Scaling Up, Staying Secure

Assessing the Cyber Risks of Distributed Energy Resources in the Smart Grid

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Distributed Energy Resources (DER), like solar panels, are projected to take over power generation responsibilities. This will happen during the transition of the current power grid to the Smart Grid. Due to the importance of this power to society, it is crucial that the grid stays stable.

DER devices are similar to IoT devices in scale, low user interaction and the use of firmware. IoT cyberattacks have been shown to have the ability to scale horizontally quickly. A vulnerability in DER devices could lead to such a scalable attack if the market for DER is oligopolistic. Due to the same underlying economic drivers such as economy-of-scale, market-for-lemons, first-mover-advantage and tragedy-of-the-commons, DER devices will likely have the same issues as IoT devices had if nothing is changed.

This research focuses on the role of the grid’s transition state and the DER market’s state in introducing this risk. Eight thousand one hundred (8100) scenarios were created based on a combination of parameters describing these states. An agent-based model created for this research simulated the grid and obtained the required data.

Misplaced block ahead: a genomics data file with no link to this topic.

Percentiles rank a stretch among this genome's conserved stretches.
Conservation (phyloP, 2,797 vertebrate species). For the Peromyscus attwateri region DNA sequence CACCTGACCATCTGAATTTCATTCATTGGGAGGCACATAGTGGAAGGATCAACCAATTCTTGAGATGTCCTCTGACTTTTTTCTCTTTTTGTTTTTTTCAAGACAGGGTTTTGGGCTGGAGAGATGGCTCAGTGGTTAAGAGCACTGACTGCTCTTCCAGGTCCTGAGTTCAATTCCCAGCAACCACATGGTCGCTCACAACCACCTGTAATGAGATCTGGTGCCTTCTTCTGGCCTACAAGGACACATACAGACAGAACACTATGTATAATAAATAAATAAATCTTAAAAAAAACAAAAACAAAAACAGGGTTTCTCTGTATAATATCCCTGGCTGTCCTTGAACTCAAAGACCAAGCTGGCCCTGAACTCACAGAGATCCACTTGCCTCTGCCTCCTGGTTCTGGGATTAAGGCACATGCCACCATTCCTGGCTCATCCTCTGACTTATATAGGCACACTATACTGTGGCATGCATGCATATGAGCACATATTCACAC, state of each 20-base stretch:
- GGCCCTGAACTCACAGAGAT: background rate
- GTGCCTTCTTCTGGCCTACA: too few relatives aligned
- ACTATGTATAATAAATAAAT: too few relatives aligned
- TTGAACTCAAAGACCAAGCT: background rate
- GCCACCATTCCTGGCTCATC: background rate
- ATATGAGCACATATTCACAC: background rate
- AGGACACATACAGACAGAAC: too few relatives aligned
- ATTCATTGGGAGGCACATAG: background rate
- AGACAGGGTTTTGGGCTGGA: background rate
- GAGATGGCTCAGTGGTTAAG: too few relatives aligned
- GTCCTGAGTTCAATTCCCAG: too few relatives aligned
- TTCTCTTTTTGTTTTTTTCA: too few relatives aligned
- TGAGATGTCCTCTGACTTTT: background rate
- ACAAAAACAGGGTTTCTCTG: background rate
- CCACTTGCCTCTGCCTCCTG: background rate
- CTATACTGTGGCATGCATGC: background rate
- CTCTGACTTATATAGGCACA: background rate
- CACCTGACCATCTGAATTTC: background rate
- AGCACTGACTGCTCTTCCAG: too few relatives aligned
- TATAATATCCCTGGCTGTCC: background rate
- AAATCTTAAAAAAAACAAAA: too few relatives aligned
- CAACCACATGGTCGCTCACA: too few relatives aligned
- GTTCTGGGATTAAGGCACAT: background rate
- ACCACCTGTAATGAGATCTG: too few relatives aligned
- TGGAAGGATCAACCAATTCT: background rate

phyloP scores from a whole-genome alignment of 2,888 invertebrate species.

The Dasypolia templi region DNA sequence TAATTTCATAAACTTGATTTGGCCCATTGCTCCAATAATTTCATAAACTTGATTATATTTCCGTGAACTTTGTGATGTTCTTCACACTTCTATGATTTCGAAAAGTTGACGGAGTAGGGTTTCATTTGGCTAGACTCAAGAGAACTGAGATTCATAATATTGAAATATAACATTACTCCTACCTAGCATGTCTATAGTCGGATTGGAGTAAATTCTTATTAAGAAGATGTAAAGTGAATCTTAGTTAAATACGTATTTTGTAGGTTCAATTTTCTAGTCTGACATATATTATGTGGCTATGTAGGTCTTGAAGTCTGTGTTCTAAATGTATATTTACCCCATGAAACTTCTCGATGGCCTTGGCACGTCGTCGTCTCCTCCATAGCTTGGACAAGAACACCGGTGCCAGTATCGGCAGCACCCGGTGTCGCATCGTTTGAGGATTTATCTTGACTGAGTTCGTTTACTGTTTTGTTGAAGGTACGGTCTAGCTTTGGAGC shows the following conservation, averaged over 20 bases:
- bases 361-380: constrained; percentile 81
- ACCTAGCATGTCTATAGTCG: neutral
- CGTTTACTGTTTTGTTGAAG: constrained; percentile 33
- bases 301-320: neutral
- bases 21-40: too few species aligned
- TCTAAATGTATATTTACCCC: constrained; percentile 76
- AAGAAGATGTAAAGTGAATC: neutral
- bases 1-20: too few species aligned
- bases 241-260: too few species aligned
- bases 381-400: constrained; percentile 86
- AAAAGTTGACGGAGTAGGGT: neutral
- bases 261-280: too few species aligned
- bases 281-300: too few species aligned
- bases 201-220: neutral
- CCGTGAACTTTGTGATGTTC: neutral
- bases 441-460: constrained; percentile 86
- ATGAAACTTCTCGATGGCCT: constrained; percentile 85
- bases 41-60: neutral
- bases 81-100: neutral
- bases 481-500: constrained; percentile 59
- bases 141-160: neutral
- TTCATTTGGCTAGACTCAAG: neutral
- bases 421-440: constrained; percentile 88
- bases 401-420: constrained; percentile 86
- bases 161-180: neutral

Results indicate that the grid and market parameters can introduce a cyber risk into the Smart Grid. The results show that if 5% of the households are infected, an attacker could abuse them to manipulate the grid, perhaps a blackout.

Furthermore, related work did not show any references to this particular risk and some proposed grid monitoring solutions include the usage of neighbouring DER to monitor. An attack of this nature would be able to manipulate such a monitoring solution. If the risk of an oligopolistic DER market is not considered, the Smart Grid may not have any ways of effective monitoring or mitigation.

Recommendations for policymakers and regulators were made as part of this research. The first recommendation is to allow the collection of real-time information on the grid-connected DER by grid operators. Furthermore, consideration has to be made to the usage of forced patching on DER. A delay in patching could impact the grid too much. Finally, the recommendation is to develop a policy on the local diversity of DER.  Devices with the same firmware should not be allowed to obtain a critical mass in a region.